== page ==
If the church is living their lives worthy of the Gospel, they will be striving together for the gospel and not frightened by any opposition they face. The verb Paul uses here is cognate of ἀθλέω, “to compete in a contest,” implying strenuous action. The book of 4 Maccabees 17:14ff uses this word group to describe martyrs, and the cognate (ἄθλησις) appears in Hebrews 10:32 to describe the hard struggles of the church at Rome as they were persecuted by civil authorities. By the end of the first century, Clement describe the apostles who had given their lives for the gospel as “contending to the death” (1 Clem 5:2).  Paul uses a form of the word that stresses the unified action of a team (συναθλέω) with a prefix which is something like the English prefix co-. They are “co-strivers,” hence the ESV’s “side by side.” The related noun (συναθλητής) refers to a fellow athlete (LSJ).

The church does not have reason to be frightened by their suffering.  The verb Paul chooses to use in this verse (πτύρω) is not the usual word for fear in the New Testament. While it can be translated “terrified,” it is better translated “shy.” In secular Greek it was used of horses that were shy, easily frightened, etc (D.S.2.19). Since it always appears in the passive, and in this case the agent of the passive verb is “opponents,” it is probably best to translate this “do not let yourself be intimidated by your opponents.”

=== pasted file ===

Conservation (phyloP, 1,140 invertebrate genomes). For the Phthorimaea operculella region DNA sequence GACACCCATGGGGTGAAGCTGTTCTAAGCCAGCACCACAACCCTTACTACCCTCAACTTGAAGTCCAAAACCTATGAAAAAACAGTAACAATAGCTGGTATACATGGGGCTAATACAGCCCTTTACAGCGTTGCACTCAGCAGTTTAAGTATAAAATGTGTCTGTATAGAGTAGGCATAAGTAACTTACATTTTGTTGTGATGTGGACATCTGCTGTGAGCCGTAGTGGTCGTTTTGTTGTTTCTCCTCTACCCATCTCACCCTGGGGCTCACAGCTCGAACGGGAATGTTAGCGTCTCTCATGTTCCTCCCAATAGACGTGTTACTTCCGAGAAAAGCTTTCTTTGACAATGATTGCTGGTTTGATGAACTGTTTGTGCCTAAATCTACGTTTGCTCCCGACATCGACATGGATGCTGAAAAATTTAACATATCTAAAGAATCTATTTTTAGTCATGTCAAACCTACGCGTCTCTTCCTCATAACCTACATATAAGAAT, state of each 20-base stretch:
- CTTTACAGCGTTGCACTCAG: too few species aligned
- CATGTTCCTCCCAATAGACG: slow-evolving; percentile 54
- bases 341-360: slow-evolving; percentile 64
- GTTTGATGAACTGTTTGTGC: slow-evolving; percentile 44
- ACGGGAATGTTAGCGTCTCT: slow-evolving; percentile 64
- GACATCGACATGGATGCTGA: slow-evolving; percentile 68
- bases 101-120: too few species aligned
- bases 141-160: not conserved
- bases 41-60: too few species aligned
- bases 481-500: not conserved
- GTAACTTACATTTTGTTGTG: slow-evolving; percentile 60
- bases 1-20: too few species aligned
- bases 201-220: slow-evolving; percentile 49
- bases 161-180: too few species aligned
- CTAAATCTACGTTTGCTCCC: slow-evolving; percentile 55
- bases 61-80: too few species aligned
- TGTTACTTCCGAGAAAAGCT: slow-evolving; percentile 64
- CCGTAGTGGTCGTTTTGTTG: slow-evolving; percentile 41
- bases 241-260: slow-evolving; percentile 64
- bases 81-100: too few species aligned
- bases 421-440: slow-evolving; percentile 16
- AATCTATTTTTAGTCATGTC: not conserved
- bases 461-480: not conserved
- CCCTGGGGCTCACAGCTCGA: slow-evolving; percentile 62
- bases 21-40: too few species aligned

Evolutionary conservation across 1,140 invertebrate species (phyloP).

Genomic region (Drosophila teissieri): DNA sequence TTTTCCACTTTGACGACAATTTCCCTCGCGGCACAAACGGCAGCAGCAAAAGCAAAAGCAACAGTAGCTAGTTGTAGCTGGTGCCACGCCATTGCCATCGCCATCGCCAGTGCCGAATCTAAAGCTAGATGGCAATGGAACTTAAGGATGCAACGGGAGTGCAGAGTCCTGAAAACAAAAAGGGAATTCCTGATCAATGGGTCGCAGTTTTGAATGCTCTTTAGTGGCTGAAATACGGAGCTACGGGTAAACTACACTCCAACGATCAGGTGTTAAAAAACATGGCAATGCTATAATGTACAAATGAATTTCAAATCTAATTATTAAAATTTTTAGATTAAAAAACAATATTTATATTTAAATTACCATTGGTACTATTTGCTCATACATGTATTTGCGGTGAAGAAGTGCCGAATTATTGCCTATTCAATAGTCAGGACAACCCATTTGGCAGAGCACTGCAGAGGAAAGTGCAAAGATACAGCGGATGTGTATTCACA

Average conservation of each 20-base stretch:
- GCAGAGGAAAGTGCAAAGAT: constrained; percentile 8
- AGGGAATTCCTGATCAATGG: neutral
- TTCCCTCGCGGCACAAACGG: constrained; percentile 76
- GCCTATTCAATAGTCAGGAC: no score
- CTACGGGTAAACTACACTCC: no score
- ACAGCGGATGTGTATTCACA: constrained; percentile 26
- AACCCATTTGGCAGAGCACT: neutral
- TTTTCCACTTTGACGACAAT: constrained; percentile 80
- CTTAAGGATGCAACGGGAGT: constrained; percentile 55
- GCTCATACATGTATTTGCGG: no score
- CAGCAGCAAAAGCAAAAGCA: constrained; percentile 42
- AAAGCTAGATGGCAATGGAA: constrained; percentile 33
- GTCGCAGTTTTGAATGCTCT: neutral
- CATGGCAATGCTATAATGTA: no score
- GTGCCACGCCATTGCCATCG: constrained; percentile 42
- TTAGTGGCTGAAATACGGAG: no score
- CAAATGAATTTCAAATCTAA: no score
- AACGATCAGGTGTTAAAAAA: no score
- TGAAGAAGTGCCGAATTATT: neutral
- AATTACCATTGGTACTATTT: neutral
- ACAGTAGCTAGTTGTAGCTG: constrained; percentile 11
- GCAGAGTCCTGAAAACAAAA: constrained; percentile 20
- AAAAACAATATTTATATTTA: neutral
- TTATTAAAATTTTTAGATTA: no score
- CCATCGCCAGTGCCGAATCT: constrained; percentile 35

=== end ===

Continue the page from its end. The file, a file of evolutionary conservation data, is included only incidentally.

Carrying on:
Tiananmen SquareWhy would the Philippians be intimidated? They are a tiny minority with a view of the world that is radical in Greco-Roman. They have no temple, priesthood, or sacrifice. They do not worship the gods in Philippi, nor do they even recognize their existence! They worship in homes, sharing food and fellowship with people of various social classes. Remember the photograph of the man in Tiananmen Square. One man stood in front of the tanks, refusing to move. This one man stood alone against an ultimately powerful force. The Philippian church is something like that man, a single example of a Christian community in the vast work of Roman Philippi.

Paul’s call, therefore, is for the Christians at Philippi to live a life that is consistent with the Gospel. In the context of Philippians, this means unity of heart and mind as well as willingness to suffer for the sake of the Gospel.

In fact, by living a worthy life, the church will suffer for their faith (v. 29-30). Contrary to public expectations of success, a life worthy of the Gospel will lead to conflict with culture, resulting in suffering. A Roman would compete for honor, but he expected to win! Paul says here that even if the church is doing everything right, they are going to suffer loss.  This is the same conflict Paul is fighting. He is in chains on account of the Gospel of Christ, yet he has already described this “loss” as a “gain.”

“The Pew Forum on Religion and Public Life finds that Christians are suffering persecution in more places today than any other religious group; between 2006 and 2012, Pew says, they were targeted for harassment in 151 countries— three-quarters of the world’s states.” (From Scot McKnight’s Jesus Creed, see also Paul Marshall’s original story at The Weekly Standard.) While it is hard to look at suffering of innocent people as a gain, from the perspective of this passage, it is if people are suffering on account of their testimony.

Paul’s encouragement to life a life worthy of the Gospel anticipates his description of Jesus in chapter 2. Just as Jesus humbled himself and took on the form of a servant, so too the church at Philippi must humbly serve others.